What advice do you have for mothers raising a vegan family (especially those with athletic kids)?

Don't be afraid!!! 

Start them as early as you can.  It'll be easier in the long run.  

People will tell you you're wrong for doing it, don't listen them.  

Feed your child as often as possible.  Remember most vegan food is light and very easy to digest so your kids will be hungry more often.  

Let your child eat whenever they're hungry! Think about it, if you look at vegan animals, cows and gorillas for instance, they graze all day long.   

Most importantly, feed your child foods with a lot of good fats like avocado, and coconut oil.  Their brain needs fats to grow. 

Make sure to incorporate things like Braggs Amino Acids and Kals Flake Brewers Yeast in their diets. Sprinkle it on everything!  It's good stuff and you'll be glad you did.

17389084_10212996469486623_2072357579763322175_o.jpg

What is your purpose in life?

My purpose in life first and foremost is to save animals.  They need us to protect them, not eat them.  I'm also trying to spread the word on how harmful factory farming is effecting our environment.  People really need to wake up and start caring about our future generations.   I for one want my future great-grandchildren to have a nice place to live.  And the only way to do this is to inspire people to go vegan.  If they don't, our planet can't survive.

How can we follow your amazing lifestyle? Social Media/Website?

Instagram - @sinablanco

FB - sinablanco

@tiablanco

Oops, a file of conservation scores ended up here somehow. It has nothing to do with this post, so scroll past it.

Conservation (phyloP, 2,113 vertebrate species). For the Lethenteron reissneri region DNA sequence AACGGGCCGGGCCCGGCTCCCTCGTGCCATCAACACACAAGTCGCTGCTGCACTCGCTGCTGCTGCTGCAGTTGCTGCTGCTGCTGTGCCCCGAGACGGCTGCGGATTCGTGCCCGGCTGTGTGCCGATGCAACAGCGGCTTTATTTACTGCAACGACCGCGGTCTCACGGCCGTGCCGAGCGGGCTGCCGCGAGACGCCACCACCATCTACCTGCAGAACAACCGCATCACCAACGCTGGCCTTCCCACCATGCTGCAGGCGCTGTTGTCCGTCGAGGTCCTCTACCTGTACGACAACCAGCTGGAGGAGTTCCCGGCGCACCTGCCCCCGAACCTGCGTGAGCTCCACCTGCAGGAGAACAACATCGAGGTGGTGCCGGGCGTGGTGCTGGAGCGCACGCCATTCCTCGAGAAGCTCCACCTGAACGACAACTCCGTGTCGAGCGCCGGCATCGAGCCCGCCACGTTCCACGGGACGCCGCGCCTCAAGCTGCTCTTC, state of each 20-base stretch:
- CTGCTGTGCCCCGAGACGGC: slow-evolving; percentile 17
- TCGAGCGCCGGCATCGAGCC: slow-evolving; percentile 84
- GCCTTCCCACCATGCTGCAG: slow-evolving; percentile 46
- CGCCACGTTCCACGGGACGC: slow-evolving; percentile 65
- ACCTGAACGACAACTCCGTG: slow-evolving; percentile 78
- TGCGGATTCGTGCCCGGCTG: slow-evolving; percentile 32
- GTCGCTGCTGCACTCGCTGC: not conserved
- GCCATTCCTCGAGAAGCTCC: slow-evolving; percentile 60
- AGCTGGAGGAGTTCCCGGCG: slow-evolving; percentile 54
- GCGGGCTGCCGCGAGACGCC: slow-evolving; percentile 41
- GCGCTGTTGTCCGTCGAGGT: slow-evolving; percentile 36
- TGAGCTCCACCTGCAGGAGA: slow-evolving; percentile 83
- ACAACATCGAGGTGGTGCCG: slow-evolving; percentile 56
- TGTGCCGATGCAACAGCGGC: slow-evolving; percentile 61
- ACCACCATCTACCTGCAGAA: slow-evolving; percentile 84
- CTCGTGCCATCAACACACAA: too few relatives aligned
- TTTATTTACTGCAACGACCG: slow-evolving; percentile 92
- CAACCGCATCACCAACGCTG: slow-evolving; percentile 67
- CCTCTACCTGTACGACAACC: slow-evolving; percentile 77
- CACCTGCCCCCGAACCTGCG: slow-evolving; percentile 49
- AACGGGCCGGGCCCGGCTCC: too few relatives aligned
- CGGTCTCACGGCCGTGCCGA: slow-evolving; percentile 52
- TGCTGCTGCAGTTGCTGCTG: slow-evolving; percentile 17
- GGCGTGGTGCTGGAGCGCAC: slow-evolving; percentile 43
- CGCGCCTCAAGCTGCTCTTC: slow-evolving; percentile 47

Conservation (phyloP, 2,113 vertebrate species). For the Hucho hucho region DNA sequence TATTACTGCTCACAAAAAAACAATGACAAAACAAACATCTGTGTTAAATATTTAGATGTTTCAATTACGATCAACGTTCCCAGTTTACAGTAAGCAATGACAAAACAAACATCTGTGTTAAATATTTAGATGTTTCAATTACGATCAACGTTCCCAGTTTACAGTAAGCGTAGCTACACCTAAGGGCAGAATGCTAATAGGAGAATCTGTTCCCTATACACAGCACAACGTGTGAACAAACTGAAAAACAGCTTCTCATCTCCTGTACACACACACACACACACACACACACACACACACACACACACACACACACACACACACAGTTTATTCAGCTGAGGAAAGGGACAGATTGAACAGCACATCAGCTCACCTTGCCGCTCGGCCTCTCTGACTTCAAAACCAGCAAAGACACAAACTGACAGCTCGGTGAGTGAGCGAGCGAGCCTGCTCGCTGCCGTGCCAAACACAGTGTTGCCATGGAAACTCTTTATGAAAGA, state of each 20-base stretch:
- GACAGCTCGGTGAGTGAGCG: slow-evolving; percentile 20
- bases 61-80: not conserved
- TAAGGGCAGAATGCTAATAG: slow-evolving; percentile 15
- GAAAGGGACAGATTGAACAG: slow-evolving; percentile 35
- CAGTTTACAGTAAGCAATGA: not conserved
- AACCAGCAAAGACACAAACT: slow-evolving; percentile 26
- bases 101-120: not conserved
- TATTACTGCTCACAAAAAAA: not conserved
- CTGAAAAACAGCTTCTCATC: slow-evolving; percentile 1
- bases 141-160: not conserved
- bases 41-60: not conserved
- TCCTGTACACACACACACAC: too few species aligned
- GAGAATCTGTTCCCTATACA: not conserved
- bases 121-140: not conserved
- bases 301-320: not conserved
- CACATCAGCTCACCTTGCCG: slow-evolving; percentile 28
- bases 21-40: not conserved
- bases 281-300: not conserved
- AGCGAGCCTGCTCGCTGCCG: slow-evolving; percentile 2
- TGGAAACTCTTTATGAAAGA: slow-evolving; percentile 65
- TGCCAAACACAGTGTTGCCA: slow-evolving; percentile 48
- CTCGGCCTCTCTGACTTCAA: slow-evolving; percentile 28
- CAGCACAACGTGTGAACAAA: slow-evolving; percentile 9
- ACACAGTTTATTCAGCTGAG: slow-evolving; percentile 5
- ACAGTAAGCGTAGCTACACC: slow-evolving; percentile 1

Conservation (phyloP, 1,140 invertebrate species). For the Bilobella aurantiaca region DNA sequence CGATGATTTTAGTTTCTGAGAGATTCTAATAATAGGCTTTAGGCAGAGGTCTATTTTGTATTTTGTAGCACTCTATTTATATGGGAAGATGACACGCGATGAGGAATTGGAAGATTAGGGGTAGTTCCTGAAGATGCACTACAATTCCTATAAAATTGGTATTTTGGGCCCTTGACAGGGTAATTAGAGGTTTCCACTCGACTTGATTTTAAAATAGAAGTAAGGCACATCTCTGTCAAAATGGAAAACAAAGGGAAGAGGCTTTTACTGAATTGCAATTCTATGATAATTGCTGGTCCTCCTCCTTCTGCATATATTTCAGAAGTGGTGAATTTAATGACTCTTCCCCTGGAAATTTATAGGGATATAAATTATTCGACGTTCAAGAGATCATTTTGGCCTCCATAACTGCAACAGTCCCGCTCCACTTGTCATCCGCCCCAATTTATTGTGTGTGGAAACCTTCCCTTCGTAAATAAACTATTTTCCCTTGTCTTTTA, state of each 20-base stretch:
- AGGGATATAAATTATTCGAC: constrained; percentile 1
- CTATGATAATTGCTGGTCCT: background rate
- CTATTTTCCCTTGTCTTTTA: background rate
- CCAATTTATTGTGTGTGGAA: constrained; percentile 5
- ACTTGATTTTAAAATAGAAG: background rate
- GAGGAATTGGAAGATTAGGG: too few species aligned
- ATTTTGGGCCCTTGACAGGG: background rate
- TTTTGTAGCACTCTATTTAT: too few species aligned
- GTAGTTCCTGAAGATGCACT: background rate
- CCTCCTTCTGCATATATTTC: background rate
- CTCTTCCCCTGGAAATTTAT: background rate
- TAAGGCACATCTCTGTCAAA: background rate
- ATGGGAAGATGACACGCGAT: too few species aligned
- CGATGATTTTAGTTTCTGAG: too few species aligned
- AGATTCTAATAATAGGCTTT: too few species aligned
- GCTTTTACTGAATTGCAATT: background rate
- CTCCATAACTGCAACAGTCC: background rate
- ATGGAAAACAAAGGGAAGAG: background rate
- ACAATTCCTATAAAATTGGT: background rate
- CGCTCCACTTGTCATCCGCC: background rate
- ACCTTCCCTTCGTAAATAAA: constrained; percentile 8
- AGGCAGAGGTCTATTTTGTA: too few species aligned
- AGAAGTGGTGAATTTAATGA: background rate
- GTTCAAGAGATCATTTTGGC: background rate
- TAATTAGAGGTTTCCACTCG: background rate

@tiasvegankitchen

@ajablanco

@cowspiracy

@wthfilm

@simonblanco949


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Briana Cavion on overcoming adversity, NLP healing, Standing Rock and Peru

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Briana Cavion on overcoming adversity, NLP healing, Standing Rock and Peru

I met Briana through her cousin at a dinner party in Venice Beach, LA, and her warmth and vibrant personality drew me in instantly. We talked about her hip hop dance classes, healing botanicals, The Gene Keys, and her Neuro-Linguistic Programing work. Since then she's been giving her heart to the movement at Standing Rock, and more recently working with a non-profit in Cusco, Peru. In her exclusive interview with The Anicca Way, Briana shares the obstacles she overcame to become a NLP professional and talks of her recent visits to Standing Rock and Peru.

The Anicca Way (TAW): You run a NLP business WholeLife NLP based out of Venice Beach in California. How did you get into NLP and what spurred you to launch the business?

Briana: Okay, this is a HUGE question! I began my journey with inner healing work in my early 20's. This took me on the road of meditation, breath-work, traditional talk-therapy, plant medicine, and eventually, I found my NLP mentor. This was the first body of work that I found that could sustain positive life change for long periods of time, felt respectful and loving, and was fun. That was really it for me. It was effective. And fun.

I began my training at NLP Marin (nlpmarin.com) in 2010, and went through their 2 year Master Practitioner Course. I now run a 1x1 work and NLP training classes here in Santa Monica and throughout Southern California.

"When someone tells me to get my head out the clouds... I say - don't worry, I'm waaaay beyond that..." - Briana Cavion.